At the crossroads of 10-Gbit/sec transmission

Jan. 1, 2002
SPECIAL REPORTS: Optical Data Networks

A comparative look at 10-Gigabit Ethernet and SONET/SDH architectures as well as verification of hardware performance.

GREG LeCHEMINANT, Agilent Technologies

One approach to building bigger data pipes in the access network is to increase the capacity of Ethernet connections. Work is currently underway to develop a 10-Gigabit Ethernet (10-GbE) transmission standard, which is part of the IEEE 802.3 protocol, specifically IEEE standard 802.3ae scheduled for release this year. Considering the trend toward increased traffic levels, as well as the development of more bandwidth-intensive applications, 10-Gbit/sec capability in both LANs and MANs will become extremely important.

But to gain acceptance in a wide variety of applications, economical solutions must be developed; and to take advantage of the existing SONET/SDH infrastructure, there needs to be an effective way to migrate between two unique protocols. It is important to look at hardware solutions proposed for 10-GbE systems and contrast key performance specifications and verification techniques for 10-Gbit/sec transmission using SONET/SDH and 10-GbE.

10-GbE is the first Ethernet standard that will only function over optical fiber. Operation is over full-duplex mode and only with point-to-point connections, so collision detection protocols are not required. The physical layer (PHY) consists of the transceiver section and physical coding sublayer. Currently, there are several distinct transceiver architectures or physical media-dependent (PMD) sublayers being considered.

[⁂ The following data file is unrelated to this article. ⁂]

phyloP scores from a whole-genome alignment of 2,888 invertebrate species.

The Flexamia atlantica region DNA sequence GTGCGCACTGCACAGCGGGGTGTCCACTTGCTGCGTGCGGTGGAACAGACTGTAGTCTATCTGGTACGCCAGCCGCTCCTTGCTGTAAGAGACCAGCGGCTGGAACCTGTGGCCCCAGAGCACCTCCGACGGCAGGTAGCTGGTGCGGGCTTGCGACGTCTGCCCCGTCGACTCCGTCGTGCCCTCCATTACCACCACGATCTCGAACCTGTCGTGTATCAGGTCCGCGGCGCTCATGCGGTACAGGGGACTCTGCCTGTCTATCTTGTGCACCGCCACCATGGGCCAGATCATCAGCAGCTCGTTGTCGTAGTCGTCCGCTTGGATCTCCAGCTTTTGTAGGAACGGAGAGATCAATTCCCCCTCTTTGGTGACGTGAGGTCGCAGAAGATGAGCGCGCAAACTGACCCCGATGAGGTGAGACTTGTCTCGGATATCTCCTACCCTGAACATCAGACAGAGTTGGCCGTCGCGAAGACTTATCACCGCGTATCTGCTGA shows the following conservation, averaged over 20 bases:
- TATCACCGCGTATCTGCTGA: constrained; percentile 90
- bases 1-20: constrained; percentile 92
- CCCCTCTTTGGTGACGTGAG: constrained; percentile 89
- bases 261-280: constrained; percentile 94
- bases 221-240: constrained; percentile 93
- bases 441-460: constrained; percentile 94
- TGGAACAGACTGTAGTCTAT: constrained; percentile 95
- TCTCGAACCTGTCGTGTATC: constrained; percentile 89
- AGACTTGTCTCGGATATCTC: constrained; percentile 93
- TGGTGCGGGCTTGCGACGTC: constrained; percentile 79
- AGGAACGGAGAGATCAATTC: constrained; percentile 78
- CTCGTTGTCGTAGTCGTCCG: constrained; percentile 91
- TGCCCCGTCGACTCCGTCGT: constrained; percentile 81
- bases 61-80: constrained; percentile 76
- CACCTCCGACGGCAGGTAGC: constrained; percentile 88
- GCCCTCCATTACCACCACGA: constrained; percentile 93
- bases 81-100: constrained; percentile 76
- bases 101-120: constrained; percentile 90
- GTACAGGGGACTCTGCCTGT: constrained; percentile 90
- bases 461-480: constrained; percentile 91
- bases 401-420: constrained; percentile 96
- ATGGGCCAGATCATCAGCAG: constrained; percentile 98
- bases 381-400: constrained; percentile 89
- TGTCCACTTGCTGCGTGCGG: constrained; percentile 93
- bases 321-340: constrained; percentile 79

Exact optical bit rates depend on the application and whether it is a "LAN PHY" or "WAN PHY." The intent of the LAN PHY is to support existing Gigabit Ethernet applications with a 10 times expansion of bandwidth. The intent of the WAN PHY is to support "access" connections to SONET/SDH circuit-switched telephony equipment.
Figure 1. The "triple-tradeoff" family of curves is generally complex and not a simple linear function and is used in recognition that required signal powers are effected by spectral width and center wavelength.

In the wide WDM PHY PMD sublayers for LANs, four wavelengths-each at 3.125 Gbits/sec-are transmitted in parallel. An overhead of 2 bits for every 8 data bits (8B/10B coding) is used on each wavelength lane, yielding an overall payload of 10 Gbits/sec. For serial transceivers, there are 2 overhead bits for every 64 data bits (64B/66B coding). Thus for a 10-Gbit/sec payload, the optical bit rate is 10.3125 Gbits/sec. WAN PHYs exist for 850-, 1310-, and 1550-nm serial transceivers.

To be compatible with an OC-192/STM-64 system operating at a bit rate of 9.95328 Gbits/sec, and to include the proper framing structure, two levels of coding exist. First, 64B/66B coding is used for both WAN and LAN applications. Then a simplified SONET/SDH frame is added. Since SONET/SDH compatibility requires the overall bit rate to be 9.95328 Gbits/sec, the actual payload ends up being approximately 9.29 Gbits/sec.